While the men cleared the decks and rigged up a jury mast under the supervision of the mate, Captain Gay took our bearings and ascertained that we had not departed so greatly from our course as we had feared. Yet it was impossible to make the mouth of the Yukon in our present condition, or even to reach a shelter in Bering Sea. It was found, however, that the Alaska peninsula was not far away, so we decided to draw as near to that as possible, in the hope of meeting a passing vessel or finding a temporary refuge on some one of the numerous islands that lie in this part of the North Pacific.

For four days we labored along, in our crippled condition, without sighting land; but then our fortunes changed. During the night a good breeze from the southwest swept us merrily along, and when daylight came we found ourselves close to a small, wooded island. It lay in the form of a horse-shoe, with a broad, protected bay in the center, and Captain Gay, anxious to examine his ship more closely, decided at once to enter the harbor and cast anchor.

This was by no means an easy task, for long lines of reefs extended from each point of the shore, almost enclosing the bay with jagged rocks. But the sea was calm and the position of the reefs clearly marked; so that by skillful maneuvering the “Flipper” passed between them in safety, and to the relief and satisfaction of all on board we dropped our anchor in the clear waters of the bay.


Captain Gay examined his chart with minute care, and solemnly shook his head.

The island was not there. Either the chart was imperfect, or we had reached a hitherto undiscovered land. The latter conjecture was not at all unreasonable, for so many islands lay in this neighborhood that even when sighted by chance an outlying islet was little liable to tempt one to land upon it. This was doubtless one of the numerous group lying to the south-east of the Alaska peninsula, which are of volcanic origin and as a rule barren and uninhabited.

I have said this island was well wooded, but not until we were opposite the mouth of the natural harbor did we observe this fact. From the sea only a line of rugged headlands and peaks showed plainly, and had we not been in distress we should never have thought to stop at this place. Once within the harbor, however, the scene that met our view was not unattractive.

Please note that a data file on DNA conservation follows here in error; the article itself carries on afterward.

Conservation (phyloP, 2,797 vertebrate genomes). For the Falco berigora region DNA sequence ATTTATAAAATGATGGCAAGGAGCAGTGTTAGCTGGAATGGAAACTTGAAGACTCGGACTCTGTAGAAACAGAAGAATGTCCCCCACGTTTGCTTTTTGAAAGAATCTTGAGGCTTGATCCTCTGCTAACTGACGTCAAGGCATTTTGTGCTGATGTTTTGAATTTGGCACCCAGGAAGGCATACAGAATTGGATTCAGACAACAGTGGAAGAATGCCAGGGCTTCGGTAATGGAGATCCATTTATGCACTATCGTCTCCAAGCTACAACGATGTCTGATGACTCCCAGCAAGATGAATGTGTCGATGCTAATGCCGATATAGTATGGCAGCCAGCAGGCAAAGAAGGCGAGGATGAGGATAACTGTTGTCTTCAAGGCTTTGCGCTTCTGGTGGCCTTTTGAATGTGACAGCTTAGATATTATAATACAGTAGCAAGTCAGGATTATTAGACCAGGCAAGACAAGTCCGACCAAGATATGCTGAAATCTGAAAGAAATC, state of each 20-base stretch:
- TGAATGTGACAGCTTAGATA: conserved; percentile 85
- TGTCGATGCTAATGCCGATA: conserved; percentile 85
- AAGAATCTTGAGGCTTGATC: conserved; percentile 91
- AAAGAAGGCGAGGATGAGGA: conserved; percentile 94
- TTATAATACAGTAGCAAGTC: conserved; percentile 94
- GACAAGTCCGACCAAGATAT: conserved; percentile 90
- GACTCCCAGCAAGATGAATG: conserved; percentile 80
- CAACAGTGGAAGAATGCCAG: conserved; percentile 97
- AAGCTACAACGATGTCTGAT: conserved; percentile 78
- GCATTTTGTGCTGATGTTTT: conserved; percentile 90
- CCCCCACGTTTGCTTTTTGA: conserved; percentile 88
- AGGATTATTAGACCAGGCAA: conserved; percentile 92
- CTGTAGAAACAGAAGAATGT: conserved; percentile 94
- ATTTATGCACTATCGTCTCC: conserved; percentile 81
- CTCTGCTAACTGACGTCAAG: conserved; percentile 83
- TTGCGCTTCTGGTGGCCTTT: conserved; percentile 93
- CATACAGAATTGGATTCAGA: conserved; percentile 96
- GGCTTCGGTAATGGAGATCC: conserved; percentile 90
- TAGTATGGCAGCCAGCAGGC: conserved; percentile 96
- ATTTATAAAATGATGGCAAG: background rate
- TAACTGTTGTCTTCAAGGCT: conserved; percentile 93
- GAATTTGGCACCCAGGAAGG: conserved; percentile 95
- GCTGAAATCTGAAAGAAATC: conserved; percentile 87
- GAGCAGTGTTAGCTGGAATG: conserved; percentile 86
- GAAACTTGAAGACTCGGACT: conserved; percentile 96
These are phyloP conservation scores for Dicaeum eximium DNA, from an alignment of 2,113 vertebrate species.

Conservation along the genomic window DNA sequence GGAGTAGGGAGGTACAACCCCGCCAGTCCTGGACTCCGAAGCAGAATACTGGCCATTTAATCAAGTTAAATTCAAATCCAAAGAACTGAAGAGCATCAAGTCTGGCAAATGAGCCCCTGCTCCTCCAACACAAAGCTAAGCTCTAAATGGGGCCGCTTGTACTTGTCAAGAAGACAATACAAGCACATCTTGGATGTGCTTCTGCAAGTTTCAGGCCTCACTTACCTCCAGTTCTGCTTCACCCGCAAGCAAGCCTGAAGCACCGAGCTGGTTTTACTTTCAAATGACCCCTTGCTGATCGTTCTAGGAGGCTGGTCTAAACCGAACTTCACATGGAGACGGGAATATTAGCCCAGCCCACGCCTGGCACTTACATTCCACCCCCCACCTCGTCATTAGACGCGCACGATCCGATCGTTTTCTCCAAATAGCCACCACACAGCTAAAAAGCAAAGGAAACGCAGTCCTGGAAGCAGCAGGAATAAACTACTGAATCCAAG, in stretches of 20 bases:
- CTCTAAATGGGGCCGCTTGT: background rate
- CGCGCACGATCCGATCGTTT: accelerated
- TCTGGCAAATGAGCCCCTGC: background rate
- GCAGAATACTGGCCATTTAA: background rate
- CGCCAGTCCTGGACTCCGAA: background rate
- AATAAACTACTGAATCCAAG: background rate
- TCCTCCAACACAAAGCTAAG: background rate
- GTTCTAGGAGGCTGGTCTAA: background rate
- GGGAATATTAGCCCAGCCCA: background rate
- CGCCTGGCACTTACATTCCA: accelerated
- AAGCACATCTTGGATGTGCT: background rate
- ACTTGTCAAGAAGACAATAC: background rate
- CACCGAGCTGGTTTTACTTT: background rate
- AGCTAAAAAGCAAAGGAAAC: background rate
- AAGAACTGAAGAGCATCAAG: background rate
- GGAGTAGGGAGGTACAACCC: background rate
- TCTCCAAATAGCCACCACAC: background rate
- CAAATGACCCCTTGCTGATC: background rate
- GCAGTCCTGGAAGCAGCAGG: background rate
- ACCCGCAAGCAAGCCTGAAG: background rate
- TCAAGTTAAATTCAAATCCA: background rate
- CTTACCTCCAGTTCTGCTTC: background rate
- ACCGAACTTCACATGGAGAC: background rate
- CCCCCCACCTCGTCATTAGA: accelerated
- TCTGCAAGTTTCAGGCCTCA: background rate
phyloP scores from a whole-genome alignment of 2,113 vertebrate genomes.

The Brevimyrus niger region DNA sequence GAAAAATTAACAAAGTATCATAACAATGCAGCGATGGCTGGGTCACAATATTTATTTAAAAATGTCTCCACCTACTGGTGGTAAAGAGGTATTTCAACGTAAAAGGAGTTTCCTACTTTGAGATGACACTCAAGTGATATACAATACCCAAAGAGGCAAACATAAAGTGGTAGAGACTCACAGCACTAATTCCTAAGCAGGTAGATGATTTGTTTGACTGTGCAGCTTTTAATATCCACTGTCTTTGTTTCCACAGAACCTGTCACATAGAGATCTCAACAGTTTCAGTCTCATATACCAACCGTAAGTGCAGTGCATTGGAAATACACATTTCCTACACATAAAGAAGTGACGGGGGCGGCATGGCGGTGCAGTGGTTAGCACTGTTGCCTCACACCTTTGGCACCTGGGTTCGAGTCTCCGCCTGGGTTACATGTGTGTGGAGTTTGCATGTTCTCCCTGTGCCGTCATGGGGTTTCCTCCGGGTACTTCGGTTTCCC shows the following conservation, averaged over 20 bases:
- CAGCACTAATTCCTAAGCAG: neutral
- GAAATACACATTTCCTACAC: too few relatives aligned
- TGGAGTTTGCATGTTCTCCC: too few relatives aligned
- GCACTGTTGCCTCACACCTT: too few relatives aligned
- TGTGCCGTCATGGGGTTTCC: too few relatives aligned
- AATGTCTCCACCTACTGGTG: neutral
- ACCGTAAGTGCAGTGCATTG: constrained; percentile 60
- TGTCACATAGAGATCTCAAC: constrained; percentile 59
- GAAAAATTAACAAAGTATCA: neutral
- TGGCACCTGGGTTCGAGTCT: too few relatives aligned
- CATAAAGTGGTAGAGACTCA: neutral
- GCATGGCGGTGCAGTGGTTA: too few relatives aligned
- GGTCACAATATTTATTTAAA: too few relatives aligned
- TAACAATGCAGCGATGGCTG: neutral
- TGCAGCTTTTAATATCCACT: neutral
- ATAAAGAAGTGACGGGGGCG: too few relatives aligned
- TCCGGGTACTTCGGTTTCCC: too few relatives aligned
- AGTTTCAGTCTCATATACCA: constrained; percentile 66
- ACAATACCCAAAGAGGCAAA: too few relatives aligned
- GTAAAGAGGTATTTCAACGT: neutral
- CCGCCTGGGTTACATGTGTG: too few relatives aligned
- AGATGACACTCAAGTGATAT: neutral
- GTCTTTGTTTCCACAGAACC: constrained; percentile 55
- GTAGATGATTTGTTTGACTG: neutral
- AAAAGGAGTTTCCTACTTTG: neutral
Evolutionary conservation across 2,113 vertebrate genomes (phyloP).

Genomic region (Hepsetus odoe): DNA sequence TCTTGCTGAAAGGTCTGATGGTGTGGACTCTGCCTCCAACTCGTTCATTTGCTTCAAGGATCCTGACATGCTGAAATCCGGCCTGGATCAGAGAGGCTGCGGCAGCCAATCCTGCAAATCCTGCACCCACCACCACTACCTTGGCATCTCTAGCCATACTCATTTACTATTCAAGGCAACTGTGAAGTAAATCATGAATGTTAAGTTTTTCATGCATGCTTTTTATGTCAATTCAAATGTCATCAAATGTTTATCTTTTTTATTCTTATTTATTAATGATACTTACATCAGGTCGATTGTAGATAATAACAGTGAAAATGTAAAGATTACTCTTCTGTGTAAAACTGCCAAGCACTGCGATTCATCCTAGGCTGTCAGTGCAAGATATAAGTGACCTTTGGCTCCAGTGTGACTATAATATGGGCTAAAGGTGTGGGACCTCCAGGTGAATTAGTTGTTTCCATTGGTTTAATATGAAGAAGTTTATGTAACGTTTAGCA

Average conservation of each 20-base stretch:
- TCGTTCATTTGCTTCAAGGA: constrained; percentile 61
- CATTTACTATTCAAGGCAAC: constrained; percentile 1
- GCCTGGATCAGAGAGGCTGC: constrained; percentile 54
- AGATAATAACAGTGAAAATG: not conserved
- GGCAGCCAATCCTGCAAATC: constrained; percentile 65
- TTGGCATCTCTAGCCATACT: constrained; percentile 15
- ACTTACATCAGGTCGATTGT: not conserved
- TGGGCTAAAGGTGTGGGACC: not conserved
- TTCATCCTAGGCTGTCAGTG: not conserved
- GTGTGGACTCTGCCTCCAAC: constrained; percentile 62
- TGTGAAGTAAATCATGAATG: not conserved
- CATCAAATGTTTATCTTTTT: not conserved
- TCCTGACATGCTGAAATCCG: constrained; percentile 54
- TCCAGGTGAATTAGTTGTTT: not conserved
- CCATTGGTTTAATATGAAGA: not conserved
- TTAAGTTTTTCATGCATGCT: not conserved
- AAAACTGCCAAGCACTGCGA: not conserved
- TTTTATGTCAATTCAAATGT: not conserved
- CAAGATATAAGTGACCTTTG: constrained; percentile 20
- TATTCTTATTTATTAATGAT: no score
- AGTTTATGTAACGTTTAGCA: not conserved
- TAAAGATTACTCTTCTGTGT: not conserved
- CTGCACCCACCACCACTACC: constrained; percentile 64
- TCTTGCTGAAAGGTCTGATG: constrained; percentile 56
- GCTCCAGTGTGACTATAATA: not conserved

Bordering the bay was a sandy beach a full hundred yards in width, broken only by an inlet toward the left, or south, which seemed to lead into the interior of the island, winding between high and precipitous banks and soon becoming lost to sight. Back of the beach was the clean-cut edge of a forest, not following a straight line, but rising and falling in hills and ravines until it seemed from the bay to have been scalloped into shape by a pair of huge scissors. The woods were thick and the trees of uniform size, and between them grew a mass of vines and underbrush that made them almost impenetrable. How far the forest extended we were unable to guess; nor did we know how wide the island might be, for back of the hills rose a range of wooded mountains nearly a thousand feet in height, and what might lie beyond these was of course a matter of conjecture. Uncle Naboth, however, advanced the opinion that the island ended at the mountain peaks, and dropped sheer down to the sea beyond. He had seen many formations of that sort, and supposed we had found the only possible harbor on the island.

There was no apparent indication that the island had ever before been visited by man. Even signs of natives occupation were lacking. But Captain Gay decided to send a small boat ashore to explore the inlet before we could relax all vigilance and feel that we were not liable to attack or interruption.

So the gig was lowered, and four of the crew, accompanied by Bill Acker, the mate, set off upon their voyage of discovery. They rowed straight to the inlet, which proved to be navigable, and soon after entering it we lost sight of the boat as it wound between the wooded cliffs.